19th century Clothing styles in England

Georges Seurat, Public domain, via Wikimedia Commons

The 19th century was a period in which political and cultural changes powerfully reflected in the styles and silhouettes of the clothing for women. This is also the period which is referred as the Victorian era (the period of Queen Victoria’s reign, from 1837 to 1901).

During this period, there was rapid advancement in transportation and business activities. The French revolution of 1789 brought many changes into the new century, but it didn’t end the leadership of France in the arena of fashion. The fashion industry expanded to cater to the nobility as well as the wives of wealthy businessmen, and actresses.

Fashion magazines, exhibitions, etc brought fashion to the masses. By the middle of the 19th century, the paper tax was removed, which sparked an increase in publications, particularly magazines targeted toward women. Magazines first started introducing new paper patterns around this time. The popularity of paper patterns and the expansion of women’s fashion publications promoted dressmaking at home.

Main clothing styles fashionable among women in the 19th century

During the first few years, the century after the french revolution, simplicity was valued in place of the extravagance of the previous century.

Scan by NYPL, Public domain, via Wikimedia Commons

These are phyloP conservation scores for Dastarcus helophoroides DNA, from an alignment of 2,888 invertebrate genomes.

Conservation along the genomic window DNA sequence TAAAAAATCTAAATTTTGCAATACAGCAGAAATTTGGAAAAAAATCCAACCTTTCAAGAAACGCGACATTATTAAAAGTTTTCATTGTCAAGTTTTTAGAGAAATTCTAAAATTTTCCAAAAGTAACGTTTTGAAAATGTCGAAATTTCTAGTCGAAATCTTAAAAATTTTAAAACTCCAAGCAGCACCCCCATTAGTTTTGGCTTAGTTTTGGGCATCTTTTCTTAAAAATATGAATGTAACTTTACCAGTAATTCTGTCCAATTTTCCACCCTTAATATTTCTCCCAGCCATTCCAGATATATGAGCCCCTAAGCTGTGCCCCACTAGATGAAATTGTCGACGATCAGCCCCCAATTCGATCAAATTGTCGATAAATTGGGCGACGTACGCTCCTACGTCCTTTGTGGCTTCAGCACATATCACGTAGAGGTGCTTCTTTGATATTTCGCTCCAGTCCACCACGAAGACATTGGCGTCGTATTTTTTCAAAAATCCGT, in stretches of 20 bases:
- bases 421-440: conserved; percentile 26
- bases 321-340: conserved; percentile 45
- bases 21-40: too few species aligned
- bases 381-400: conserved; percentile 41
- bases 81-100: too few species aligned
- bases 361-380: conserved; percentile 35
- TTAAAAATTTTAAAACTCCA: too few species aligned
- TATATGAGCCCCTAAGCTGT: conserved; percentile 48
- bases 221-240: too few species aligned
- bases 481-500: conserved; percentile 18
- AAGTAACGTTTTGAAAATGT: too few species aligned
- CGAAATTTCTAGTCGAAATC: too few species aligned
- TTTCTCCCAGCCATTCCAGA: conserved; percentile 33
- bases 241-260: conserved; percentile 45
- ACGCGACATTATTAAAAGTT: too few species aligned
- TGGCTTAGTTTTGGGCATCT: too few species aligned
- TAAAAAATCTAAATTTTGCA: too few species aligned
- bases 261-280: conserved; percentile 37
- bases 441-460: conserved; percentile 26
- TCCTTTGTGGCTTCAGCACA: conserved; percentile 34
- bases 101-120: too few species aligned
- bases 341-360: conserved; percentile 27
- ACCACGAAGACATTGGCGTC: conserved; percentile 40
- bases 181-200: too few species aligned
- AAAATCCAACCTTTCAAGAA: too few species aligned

Empire-line Chemise

This is a simple tubular dress with a high waistline in transparent white cotton fabric. The fabrics chosen for this dress made it see-through. Women’s clothing revealed the true shape of the body as opposed to an exaggerated silhouette presented with the corset and pannier in the 18th century. These gowns had deep plunging necklines and large exaggerated sleeves (gigot sleeves, leg of mutton sleeves)

Cashmere shawls/Fichu

These shawls were draped around the shoulders to counter the thinness of the diaphanous chemise dress.

By the 1820s the clothing styles changed drastically. With the ascendence of Napoleon in France, the trend for simple clothes vanished. Empress Josephine dressed in exquisitely designed gowns and the nobility of the whole of Europe followed suit.

Gowns

The waistline deepened and moved back toward its normal position by the 1820s. As the natural waistline started to show again, the bodice needed to fit more closely while the skirt expanded and took on a bell-shaped form.

Necklines were raised. The length of the full gowns was shortened to ankle length. To support the full skirts, women wore multiple layers of petticoats with frilled hems. The skirts of the gowns were embellished with ribbons and elaborate trims.